Every day Groupon, Living Social, Buy With Me, and a host of other social coupon websites flood the inboxes of millions of consumers with daily deals. These websites offer discounts on a variety of products and services, and are extremely popular among restaurants and businesses for their ability to bring in new customers and generate revenue.
But what if the deal is for a dental exam, laser vein removal, or Botox® treatments? The general public probably doesn’t care about the ramifications of using social coupons for health care services, because, let’s face it, everyone likes a great deal. Health care providers, however, definitely should.
Why? Because, depending on the nature of the daily deal, a health care provider who offers a discount through these types of social coupon websites could be violating federal and/or state laws.
In a typical daily deal arrangement, a business agrees to sell its product or service at a discount. While the discounts vary, they are traditionally 50 percent or more off the regular price. Consumers who choose to purchase the product or service pay the social coupon website directly, and the revenue generated from the promotion is split evenly between the business and that website. These websites generally do not charge a fee to publicize the promotion.
For example, a dentist typically charges $300 for an exam, cleaning and x-rays. The dentist partners with Groupon and offers a promotion featuring the same exam, cleaning and x-rays for $100. Groupon would promote the deal, pay the dentist $50 for each deal sold, and retain the remaining $50.
State Fee-Splitting Prohibitions
Many states prohibit a licensed health care provider from splitting professional fees with unlicensed third parties. As previously stated, a social coupon website generally receives payment directly from the consumer/patient and then submits a portion of that payment to the health care provider. Because the website retains a portion of the original payment, which technically represents a portion of the fee that the provider would have generated for his or her professional service, this arrangement, depending on the state, may constitute illegal fee-splitting.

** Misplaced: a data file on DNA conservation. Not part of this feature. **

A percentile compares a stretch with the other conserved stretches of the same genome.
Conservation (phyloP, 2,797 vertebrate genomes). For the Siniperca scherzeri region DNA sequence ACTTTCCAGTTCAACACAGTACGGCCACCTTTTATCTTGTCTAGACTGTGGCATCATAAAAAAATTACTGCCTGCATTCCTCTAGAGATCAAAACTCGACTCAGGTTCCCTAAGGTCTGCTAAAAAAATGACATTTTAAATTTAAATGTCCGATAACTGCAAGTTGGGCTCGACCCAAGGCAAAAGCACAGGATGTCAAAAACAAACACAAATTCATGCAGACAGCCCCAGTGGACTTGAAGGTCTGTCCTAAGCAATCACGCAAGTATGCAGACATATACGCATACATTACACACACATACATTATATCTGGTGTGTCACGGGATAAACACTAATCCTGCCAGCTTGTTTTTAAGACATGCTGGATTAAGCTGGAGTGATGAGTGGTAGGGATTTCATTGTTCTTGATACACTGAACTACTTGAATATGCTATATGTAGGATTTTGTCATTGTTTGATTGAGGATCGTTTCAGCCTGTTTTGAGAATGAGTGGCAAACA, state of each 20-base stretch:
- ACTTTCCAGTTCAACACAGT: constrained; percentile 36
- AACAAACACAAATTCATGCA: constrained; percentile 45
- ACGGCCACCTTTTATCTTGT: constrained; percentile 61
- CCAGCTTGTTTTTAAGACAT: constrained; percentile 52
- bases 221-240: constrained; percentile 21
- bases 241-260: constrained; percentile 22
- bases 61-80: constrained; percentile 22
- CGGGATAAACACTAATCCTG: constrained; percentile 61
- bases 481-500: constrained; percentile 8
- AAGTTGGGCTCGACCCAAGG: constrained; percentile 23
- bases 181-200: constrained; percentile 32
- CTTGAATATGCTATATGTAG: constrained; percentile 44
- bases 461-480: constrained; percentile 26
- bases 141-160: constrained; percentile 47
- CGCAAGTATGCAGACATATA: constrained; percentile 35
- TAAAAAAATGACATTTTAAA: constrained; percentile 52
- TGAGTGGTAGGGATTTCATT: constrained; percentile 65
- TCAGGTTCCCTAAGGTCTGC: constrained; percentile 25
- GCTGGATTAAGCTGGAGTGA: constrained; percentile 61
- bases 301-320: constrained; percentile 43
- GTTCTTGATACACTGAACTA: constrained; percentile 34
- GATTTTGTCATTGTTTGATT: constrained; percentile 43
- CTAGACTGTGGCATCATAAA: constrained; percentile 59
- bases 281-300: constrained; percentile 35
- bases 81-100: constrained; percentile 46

In New York, for example, it is considered unprofessional conduct for a health professional to engage in fee splitting. Specifically, the regulations at 8 NYCRR 29.2 provide that a health professional is engaging in unprofessional conduct if he or she “permit[s] any person to share in the fees for professional services, other than: a partner, employee, associate in a professional firm or corporation, professional subcontractor or consultant authorized to practice the same profession, or a legally authorized trainee practicing under the supervision of a licensed practitioner . . . .”
Accordingly, before partnering with Groupon, a health care provider would be well advised to consider whether a social coupon arrangement constitutes illegal fee-splitting under the laws of his or her respective state. Failure to conduct this element of due diligence risks censure, reprimand, fines, suspension, and even license revocation.
Federal and State Anti-Kickback Statutes
Health care providers who receive payments from a federal health program, such as Medicaid or Medicare, and partner with social coupon websites face additional concerns.
The federal Anti-Kickback Statute (42 U.S.C. § 1320a-7b) is a criminal statute that prohibits the offer, solicitation, payment, or receipt of any remuneration in return for, or to induce, the referral of any patient for any item or service that may be paid by a federal health care program. In other words, where remuneration is paid to induce or reward referrals of items or services payable by a federal health care program, the Anti-Kickback Statute may be violated. For purposes of this statute, “remuneration” encompasses anything of value, including the transfer of items or services for free or other than fair market value. Prohibited conduct includes not only paying and receiving remuneration to induce referrals, but also to induce the purchasing, leasing or ordering, or arranging of any good, facility, service or item payable by a federal health care program.